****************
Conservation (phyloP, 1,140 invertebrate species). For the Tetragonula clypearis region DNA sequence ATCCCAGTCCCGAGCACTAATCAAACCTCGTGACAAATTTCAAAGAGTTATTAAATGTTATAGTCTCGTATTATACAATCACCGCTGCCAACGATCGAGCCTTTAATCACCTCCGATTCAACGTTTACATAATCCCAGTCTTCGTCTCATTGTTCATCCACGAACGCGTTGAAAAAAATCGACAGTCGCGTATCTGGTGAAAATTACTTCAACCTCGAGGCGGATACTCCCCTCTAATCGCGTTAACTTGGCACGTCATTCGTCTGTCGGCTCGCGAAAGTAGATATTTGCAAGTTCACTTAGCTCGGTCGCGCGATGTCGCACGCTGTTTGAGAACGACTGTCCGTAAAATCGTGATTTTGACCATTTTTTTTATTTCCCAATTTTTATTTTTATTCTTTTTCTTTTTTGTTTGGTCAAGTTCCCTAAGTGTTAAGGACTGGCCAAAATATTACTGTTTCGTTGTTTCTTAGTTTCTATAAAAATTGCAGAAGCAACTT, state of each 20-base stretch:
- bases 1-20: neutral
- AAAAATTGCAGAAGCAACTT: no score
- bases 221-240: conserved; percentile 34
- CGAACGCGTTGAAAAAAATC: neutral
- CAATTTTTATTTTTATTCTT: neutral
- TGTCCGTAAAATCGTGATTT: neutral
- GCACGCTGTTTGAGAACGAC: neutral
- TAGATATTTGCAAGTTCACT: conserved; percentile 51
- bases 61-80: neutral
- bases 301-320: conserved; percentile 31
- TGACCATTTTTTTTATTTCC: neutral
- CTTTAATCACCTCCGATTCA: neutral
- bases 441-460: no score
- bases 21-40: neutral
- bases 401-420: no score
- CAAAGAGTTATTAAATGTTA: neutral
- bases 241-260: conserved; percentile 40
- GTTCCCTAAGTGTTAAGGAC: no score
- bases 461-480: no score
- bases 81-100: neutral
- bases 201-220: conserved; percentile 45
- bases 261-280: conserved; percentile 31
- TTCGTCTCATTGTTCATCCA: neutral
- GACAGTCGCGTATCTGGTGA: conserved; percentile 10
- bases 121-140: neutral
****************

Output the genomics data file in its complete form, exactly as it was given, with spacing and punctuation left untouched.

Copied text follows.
Conservation (phyloP, 1,140 invertebrate species). For the Tetragonula clypearis region DNA sequence ATCCCAGTCCCGAGCACTAATCAAACCTCGTGACAAATTTCAAAGAGTTATTAAATGTTATAGTCTCGTATTATACAATCACCGCTGCCAACGATCGAGCCTTTAATCACCTCCGATTCAACGTTTACATAATCCCAGTCTTCGTCTCATTGTTCATCCACGAACGCGTTGAAAAAAATCGACAGTCGCGTATCTGGTGAAAATTACTTCAACCTCGAGGCGGATACTCCCCTCTAATCGCGTTAACTTGGCACGTCATTCGTCTGTCGGCTCGCGAAAGTAGATATTTGCAAGTTCACTTAGCTCGGTCGCGCGATGTCGCACGCTGTTTGAGAACGACTGTCCGTAAAATCGTGATTTTGACCATTTTTTTTATTTCCCAATTTTTATTTTTATTCTTTTTCTTTTTTGTTTGGTCAAGTTCCCTAAGTGTTAAGGACTGGCCAAAATATTACTGTTTCGTTGTTTCTTAGTTTCTATAAAAATTGCAGAAGCAACTT, state of each 20-base stretch:
- bases 1-20: neutral
- AAAAATTGCAGAAGCAACTT: no score
- bases 221-240: conserved; percentile 34
- CGAACGCGTTGAAAAAAATC: neutral
- CAATTTTTATTTTTATTCTT: neutral
- TGTCCGTAAAATCGTGATTT: neutral
- GCACGCTGTTTGAGAACGAC: neutral
- TAGATATTTGCAAGTTCACT: conserved; percentile 51
- bases 61-80: neutral
- bases 301-320: conserved; percentile 31
- TGACCATTTTTTTTATTTCC: neutral
- CTTTAATCACCTCCGATTCA: neutral
- bases 441-460: no score
- bases 21-40: neutral
- bases 401-420: no score
- CAAAGAGTTATTAAATGTTA: neutral
- bases 241-260: conserved; percentile 40
- GTTCCCTAAGTGTTAAGGAC: no score
- bases 461-480: no score
- bases 81-100: neutral
- bases 201-220: conserved; percentile 45
- bases 261-280: conserved; percentile 31
- TTCGTCTCATTGTTCATCCA: neutral
- GACAGTCGCGTATCTGGTGA: conserved; percentile 10
- bases 121-140: neutral